Aid to Wineries with Cold-weather Damage

The polar vortex has brought record-low temperatures. This winter will be the worst for grapes since 2004. The cold snap and rapid temperature variations could result in major damage to the buds of the 2014 grape crop in New York and other states with vineyards. The U.S. Department of Agriculture is being called upon to provide disaster assistance for those growers with funding to offset hardship costs. If approved, disaster assistance relief may be available to grape farmers across New York State. The USDA assistance will be through TAP, the Tree Assistance Program. TAP funds and emergency loans can be used by farmers to buy juice for next year’s wine vintage and/or replant crops for future yields.

Tests by Cornell Cooperative Extension reveal that more than 50 percent of buds of many grape varieties across the area could be damaged by this winter’s cold weather. Even worse, 90 percent for the more sensitive types of buds (Riesling, Cabernet Sauvignon and Pinot Gris) could be damaged.

Vine and trunk damage is also likely. For the state’s agricultural based economy, the impact will be far-reaching since bud damage will impact not only the 2014 season but vine and trunk damage will affect 3-5 more years since new vines must be planted and grown to maturity. Each year’s loss could be hundreds of thousands of dollars for a vineyard, potentially crippling a small vineyard or winery.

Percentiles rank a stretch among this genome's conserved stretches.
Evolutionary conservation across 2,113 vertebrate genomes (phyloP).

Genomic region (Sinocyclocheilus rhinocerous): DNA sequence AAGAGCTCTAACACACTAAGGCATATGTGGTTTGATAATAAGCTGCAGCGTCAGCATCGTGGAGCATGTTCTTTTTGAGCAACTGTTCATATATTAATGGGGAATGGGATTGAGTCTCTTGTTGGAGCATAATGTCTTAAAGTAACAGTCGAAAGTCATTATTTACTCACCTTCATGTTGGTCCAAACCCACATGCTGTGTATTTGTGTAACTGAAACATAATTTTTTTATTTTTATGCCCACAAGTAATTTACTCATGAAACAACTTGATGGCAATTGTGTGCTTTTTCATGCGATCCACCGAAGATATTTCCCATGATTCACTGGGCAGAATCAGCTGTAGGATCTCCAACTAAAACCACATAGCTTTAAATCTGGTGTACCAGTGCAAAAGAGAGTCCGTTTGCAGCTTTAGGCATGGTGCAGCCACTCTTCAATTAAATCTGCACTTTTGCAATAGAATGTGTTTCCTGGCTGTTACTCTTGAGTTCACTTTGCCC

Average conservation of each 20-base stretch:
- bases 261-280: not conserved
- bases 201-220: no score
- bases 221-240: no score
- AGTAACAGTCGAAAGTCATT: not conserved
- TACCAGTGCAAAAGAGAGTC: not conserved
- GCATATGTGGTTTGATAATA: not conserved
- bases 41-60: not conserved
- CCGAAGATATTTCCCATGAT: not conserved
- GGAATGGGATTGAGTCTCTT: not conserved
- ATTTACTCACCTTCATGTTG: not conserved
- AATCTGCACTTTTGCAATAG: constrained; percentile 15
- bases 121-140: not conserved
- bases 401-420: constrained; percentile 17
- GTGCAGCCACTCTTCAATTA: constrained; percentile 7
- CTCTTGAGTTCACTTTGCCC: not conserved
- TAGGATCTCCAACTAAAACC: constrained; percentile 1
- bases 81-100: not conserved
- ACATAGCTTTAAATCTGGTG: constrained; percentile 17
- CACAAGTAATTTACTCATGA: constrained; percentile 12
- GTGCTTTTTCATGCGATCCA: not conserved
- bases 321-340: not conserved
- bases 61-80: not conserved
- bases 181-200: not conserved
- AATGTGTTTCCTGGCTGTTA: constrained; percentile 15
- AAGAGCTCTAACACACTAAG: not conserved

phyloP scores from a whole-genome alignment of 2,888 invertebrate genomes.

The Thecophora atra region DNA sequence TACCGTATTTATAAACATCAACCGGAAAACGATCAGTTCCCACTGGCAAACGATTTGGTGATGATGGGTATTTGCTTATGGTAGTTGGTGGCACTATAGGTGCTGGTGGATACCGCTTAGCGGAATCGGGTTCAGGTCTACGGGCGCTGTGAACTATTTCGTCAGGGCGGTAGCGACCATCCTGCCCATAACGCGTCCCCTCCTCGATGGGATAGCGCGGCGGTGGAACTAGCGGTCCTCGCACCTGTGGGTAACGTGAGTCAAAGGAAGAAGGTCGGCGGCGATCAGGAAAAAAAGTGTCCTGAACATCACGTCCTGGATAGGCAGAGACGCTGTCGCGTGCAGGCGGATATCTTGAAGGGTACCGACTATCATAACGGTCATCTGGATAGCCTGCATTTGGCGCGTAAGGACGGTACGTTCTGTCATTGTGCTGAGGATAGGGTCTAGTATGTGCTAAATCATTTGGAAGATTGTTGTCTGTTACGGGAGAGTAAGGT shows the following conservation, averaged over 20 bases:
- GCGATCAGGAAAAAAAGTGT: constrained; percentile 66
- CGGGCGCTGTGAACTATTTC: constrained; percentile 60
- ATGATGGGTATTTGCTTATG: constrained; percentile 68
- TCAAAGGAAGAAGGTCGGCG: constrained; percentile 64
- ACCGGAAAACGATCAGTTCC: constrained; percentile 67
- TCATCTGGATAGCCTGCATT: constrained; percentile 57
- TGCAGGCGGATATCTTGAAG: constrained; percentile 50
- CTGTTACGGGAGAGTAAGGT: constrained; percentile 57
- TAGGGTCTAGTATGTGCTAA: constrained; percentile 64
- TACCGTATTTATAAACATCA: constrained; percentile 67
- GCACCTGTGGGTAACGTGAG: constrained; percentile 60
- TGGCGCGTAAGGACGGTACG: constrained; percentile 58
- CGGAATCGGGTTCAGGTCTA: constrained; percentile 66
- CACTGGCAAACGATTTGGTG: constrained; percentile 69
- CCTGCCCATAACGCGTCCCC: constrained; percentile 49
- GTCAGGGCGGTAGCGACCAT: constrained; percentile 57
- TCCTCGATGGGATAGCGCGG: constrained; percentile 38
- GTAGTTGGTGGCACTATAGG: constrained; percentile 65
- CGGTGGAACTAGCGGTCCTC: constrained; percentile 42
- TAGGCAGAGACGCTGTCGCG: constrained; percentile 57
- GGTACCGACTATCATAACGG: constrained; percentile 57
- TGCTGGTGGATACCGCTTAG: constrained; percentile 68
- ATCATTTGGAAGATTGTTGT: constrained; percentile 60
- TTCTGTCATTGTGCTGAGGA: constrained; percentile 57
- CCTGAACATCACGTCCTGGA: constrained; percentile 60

Robert Mazza, president/CEO of Mazza Chautauqua Cellars in Maryville, explained how to determine vine damage:

“It’s fairly easy; you prune the canes of the grapevines and you put them under water in a warm situation indoors to see if they bud out or not. If 10 percent of the buds bloom you can say 90 percent are damaged,” he said. “You can also open them to see if there is a green material inside them, and if they’re brown inside, then they’re damaged.”

TAP could provide grants of up to 65 percent for natural-disaster-induced farm damage to vines. Funded by the new federal farm bill, the TAP program does not provide funding for bud damage, but Senator Schumer is asking the USDA to approve an area disaster declaration, which would make low interest emergency loans available to those with damaged buds only.